In 2007 I saw the light. A better way to work was about to happen, Enterprise Collaboration. A change in organizational behavior, assisted by technology, that would allow people to work together more effectively. I took that turn as my career path, first as an independent consultant, then with Cisco, and finally with Moxie Software. Unfortunately, things did not go as planned. In January of 2014, Moxie dropped Collaboration as a stand-alone product, and let me go as part of that transition. I think that all of us that were (are) working in that area have learned over time that collaboration software as a stand-alone product is a solution looking for a problem.
I still believe that organizations need to do a better job of collaborating, but the path to getting there is much different that we thought seven years ago. I just ran across this article in PCWorld
that provides a little more detail. The fact that jumped out for me was:
Gartner predicts that through 2015, 80 percent of social business efforts will not achieve their intended benefits due to inadequate leadership and an overemphasis on technology…
I can attest that this was my experience as well.
The proper model for collaboration technology is to look at it as a feature within other business processes. We can collaborate better around the budget process; we can collaborate better around the hiring process; we can collaborate better around the procurement process; etc. The point is to understand the problem you are trying to solve first THEN look for the best solution, which may happen to include better collaboration…
This morning I was thinking about the nature of problems, so, of course, I googled: “nature of problems”. What I found was this great blog post by Frank Chimero. It resonated with my own thoughts. (I am always amazed by what you can find just by looking.)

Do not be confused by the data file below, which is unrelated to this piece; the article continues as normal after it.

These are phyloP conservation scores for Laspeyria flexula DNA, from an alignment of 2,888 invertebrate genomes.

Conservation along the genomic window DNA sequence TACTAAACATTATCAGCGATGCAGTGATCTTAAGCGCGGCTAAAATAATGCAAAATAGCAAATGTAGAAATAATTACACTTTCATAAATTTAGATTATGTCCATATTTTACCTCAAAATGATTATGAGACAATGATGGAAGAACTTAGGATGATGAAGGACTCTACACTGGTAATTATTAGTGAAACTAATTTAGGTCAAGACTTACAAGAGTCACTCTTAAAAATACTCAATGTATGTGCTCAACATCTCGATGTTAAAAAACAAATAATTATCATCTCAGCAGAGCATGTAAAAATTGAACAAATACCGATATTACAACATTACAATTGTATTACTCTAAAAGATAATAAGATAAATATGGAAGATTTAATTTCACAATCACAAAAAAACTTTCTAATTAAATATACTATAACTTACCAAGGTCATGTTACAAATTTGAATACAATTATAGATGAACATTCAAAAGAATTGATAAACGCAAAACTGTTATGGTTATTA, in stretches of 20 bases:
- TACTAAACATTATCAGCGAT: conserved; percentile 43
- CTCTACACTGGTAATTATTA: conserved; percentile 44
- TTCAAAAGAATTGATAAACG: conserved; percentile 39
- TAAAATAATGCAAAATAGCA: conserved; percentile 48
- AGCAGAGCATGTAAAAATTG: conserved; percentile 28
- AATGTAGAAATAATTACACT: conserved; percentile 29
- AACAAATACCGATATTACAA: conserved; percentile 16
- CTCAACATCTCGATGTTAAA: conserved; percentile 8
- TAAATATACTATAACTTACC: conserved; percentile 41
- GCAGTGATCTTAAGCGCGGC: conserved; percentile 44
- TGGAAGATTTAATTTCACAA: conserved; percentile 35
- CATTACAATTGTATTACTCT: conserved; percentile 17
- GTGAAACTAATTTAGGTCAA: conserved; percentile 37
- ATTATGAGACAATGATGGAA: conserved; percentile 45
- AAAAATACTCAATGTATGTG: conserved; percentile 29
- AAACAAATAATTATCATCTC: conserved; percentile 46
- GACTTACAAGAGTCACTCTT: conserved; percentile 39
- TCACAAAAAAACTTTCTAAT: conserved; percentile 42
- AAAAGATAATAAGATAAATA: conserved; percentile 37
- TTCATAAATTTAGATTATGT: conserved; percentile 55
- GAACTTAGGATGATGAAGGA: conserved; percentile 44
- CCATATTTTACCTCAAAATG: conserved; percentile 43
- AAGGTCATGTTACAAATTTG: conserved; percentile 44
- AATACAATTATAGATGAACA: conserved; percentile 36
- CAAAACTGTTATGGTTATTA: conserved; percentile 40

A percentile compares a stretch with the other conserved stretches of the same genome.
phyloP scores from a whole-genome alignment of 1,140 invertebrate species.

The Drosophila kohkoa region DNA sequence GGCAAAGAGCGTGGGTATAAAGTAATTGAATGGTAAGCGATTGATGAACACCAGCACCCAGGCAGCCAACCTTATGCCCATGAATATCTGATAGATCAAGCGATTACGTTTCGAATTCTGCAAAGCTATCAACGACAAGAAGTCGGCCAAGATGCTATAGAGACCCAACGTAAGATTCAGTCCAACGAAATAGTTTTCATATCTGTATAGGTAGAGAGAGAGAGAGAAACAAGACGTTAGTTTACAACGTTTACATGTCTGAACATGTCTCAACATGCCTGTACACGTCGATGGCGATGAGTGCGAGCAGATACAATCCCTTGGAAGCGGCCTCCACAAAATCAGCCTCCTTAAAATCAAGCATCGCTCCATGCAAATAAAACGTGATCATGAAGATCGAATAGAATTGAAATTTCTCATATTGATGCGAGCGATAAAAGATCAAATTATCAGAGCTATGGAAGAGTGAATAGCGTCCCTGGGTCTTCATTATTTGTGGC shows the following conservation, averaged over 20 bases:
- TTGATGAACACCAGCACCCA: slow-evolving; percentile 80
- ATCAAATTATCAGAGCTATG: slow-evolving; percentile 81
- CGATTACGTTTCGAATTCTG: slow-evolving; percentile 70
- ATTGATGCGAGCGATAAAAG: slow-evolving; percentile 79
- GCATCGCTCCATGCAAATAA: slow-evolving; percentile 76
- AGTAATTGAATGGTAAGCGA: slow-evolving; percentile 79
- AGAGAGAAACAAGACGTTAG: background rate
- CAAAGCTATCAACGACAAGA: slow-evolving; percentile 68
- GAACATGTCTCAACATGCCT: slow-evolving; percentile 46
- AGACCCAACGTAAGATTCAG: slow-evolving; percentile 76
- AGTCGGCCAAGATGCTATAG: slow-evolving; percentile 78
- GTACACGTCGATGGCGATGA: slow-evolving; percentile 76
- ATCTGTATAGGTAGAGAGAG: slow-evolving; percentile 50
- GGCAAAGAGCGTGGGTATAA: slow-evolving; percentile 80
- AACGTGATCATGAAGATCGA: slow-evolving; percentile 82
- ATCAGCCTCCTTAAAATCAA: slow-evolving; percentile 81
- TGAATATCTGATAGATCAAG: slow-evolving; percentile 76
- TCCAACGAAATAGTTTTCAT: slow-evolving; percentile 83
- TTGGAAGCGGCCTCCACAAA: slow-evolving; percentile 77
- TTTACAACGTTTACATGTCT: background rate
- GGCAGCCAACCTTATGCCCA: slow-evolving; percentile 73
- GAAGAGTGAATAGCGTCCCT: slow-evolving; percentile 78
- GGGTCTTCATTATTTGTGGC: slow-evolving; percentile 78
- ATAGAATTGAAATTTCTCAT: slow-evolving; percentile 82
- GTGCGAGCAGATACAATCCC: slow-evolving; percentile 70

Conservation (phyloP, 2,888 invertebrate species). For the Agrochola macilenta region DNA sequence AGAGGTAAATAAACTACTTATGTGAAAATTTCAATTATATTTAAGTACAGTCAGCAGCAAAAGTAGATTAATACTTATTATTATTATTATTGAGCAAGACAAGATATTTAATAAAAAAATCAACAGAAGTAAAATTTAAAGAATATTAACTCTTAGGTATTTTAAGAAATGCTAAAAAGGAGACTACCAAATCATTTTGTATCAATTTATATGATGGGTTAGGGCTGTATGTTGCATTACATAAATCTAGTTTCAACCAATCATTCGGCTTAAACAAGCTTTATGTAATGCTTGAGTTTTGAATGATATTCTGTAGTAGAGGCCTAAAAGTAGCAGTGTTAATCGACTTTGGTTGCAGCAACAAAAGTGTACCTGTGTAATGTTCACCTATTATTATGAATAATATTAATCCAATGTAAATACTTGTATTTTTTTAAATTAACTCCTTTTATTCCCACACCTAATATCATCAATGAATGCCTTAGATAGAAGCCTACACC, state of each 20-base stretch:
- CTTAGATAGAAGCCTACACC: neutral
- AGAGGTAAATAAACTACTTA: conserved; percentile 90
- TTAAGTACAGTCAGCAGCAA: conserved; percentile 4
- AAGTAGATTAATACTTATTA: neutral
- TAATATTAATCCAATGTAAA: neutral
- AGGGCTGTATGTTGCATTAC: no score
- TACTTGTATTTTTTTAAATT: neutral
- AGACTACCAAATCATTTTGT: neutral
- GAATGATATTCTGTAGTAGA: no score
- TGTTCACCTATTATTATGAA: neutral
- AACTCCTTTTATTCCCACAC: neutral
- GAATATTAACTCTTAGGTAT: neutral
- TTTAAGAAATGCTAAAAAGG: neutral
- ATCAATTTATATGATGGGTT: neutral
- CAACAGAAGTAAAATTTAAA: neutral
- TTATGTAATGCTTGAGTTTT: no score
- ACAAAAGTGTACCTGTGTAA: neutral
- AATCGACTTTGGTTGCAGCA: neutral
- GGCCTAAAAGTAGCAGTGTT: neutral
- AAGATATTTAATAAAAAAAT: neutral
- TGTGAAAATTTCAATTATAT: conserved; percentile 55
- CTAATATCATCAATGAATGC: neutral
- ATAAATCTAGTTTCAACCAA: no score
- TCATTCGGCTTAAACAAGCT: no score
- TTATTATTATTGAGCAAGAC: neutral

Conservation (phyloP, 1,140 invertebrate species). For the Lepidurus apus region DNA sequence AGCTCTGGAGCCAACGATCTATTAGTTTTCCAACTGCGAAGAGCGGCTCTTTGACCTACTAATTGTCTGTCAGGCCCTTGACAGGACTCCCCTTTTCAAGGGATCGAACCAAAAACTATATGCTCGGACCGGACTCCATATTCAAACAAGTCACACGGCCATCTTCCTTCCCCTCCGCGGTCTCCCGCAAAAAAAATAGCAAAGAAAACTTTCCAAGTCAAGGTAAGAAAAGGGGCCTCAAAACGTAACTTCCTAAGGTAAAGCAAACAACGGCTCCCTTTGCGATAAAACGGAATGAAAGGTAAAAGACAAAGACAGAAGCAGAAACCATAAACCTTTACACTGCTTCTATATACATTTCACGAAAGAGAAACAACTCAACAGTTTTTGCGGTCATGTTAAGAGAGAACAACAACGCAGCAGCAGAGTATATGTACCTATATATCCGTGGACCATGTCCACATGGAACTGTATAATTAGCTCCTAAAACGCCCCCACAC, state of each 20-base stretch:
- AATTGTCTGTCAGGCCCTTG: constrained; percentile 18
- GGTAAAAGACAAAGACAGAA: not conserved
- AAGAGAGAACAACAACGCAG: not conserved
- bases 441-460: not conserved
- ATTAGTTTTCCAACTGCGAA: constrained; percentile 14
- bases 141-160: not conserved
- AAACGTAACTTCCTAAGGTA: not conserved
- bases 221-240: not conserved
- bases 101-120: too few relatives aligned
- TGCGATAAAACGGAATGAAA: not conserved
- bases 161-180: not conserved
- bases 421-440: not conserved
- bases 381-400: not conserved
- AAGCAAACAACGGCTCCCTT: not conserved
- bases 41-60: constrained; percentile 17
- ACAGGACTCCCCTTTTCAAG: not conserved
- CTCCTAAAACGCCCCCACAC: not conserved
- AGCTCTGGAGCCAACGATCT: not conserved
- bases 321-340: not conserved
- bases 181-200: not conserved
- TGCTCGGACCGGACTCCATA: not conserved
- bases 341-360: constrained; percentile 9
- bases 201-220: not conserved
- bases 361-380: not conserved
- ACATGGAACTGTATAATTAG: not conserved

The post highlights four common mistakes we often make when considering problems:
- We forget that there are two kinds of problems.
- Aspects of problems are a little bit concrete and a little bit squishy, and we mistake one for the other.
- We think there are solutions when there are none.
- We forget that our responses to problems create more problems.
Essentially all of what he says rings true with my own experience. I might add another mistake that I see:
- We tend to confuse symptoms with problems, and thus waste time addressing symptoms instead of underlying problems.
My take away from this is that we tend to not spend enough time understanding and articulating problems in our rush to reach solutions. Finding a better way to talk about problems, is a problem worth solving.
Approaching the Agile Workplace
They were saying it 20 years ago, and it is more true today than it was then, “The only thing that is constant is change, and the rate of change is accelerating.” Some of the changes we have seen since the 1990’s include:
- Agile Development
- Remote/Distributed Workforce
- Reorganizations too numerous to count
All of these changes are leading to the Agile Workplace, a working environment that can quickly transition in response to the needs of the market. We are not there yet, as there are still too many vestiges of hierarchical infrastructure, top-down command and control, and ego driven agendas within most organizations.
One element that is embedded in most organizations today that does support the shift to an agile workplace is the project centric approach to work. Essentially every organization in existence operates with a project mentality in one aspect or another. Projects done well can enable rapid change, but projects done poorly are merely extensions of the burdensome bureaucracies that sidetrack innovation and deflate effective operations. So the question becomes, how do we design projects that support the agile workplace?